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NASA Names New Institute, Center

March 21, 1997

NASA selected the Baylor College of Medicine in Houston to lead a consortium for its new National Space Biomedical Research Institute.

The space agency started the selection process last spring when it announced its intent to establish science institutes as a means of maintaining the scientific excellence of its applied biomedical research through greater involvement of the scientific community in NASA's overall research program. (SSTI Weekly Digest, May 3, 1996). The National Space Biomedical Research Institute is the first such organization to be formed.

The Institute will conduct biomedical research to support human health in the exploration and development of space, with the support of the Johnson Space Center. It will define and direct the required basic and applied research to ensure the overall health and performance of crew members involved in long-duration space flight. The Institute will also focus on how the technologies and techniques it develops may be applied to earth health care issues.

The specific objectives of the Institute include:

  • Implementation of a research plan that will lead to the knowledge and technologies required for long-duration space flight
  • Ensure the dissemination of knowledge to the scientific community;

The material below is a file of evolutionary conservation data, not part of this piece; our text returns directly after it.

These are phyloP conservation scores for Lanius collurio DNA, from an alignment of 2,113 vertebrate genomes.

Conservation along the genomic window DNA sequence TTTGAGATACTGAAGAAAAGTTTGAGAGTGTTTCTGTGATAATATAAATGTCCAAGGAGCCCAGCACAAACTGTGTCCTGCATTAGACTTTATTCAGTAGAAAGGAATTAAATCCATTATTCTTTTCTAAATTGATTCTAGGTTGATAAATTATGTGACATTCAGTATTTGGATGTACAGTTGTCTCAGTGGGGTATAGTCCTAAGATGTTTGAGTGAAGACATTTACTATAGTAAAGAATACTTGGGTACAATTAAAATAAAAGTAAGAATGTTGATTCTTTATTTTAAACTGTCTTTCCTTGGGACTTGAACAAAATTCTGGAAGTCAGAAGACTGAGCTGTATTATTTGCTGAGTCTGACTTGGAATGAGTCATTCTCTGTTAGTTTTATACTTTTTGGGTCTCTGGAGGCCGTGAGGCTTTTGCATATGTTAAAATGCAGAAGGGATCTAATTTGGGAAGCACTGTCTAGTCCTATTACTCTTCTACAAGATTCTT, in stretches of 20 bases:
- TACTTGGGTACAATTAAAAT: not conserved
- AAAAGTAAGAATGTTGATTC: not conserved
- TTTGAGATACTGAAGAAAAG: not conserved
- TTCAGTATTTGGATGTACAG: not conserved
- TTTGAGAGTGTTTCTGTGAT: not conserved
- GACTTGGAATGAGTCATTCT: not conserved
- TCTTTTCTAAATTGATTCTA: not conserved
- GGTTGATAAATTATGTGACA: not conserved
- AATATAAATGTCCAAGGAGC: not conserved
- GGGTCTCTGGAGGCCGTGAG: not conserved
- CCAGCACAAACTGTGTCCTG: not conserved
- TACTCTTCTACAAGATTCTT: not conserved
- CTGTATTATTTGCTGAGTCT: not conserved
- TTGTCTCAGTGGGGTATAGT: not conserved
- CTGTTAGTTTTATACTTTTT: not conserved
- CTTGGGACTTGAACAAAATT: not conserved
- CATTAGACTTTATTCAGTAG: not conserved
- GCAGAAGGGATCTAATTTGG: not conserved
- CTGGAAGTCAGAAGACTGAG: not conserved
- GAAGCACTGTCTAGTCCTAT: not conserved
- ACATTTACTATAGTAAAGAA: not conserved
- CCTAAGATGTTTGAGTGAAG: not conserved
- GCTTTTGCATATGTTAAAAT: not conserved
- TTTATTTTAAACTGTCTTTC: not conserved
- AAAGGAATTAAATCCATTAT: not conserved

• Facilitate science community access to NASAs space biomedical research expertise and facilities;
  • Ensure that technology development and knowledge are transferred to the private sector.

The members of the National Space Biomedical Research Institute consortium, in addition to Baylor, are: Harvard Medical School; Johns Hopkins Universitys Applied Physics Laboratory; Massachusetts Institute of Technology; Morehouse School of Medicine; Rice University; and Texas A & M University.

A five year cooperative agreement with three, five-year extensions will be awarded on June 1, 1997. The total value of the 20-year agreement is approximately $145 million.

NASA also announced the establishment of a new national microgravity center. Case Western Reserve University (CWRU) in Cleveland and the Universities Space Research Association (USRA) will partner with NASA's Lewis Research Center to create the National Center for Microgravity Research on Fluids and Combustion.

NASA will provide $17.8 million in funding over the next five years to support the center. The university-based science community will own and operate the center through USRA, a consortium of 80 colleges and universities.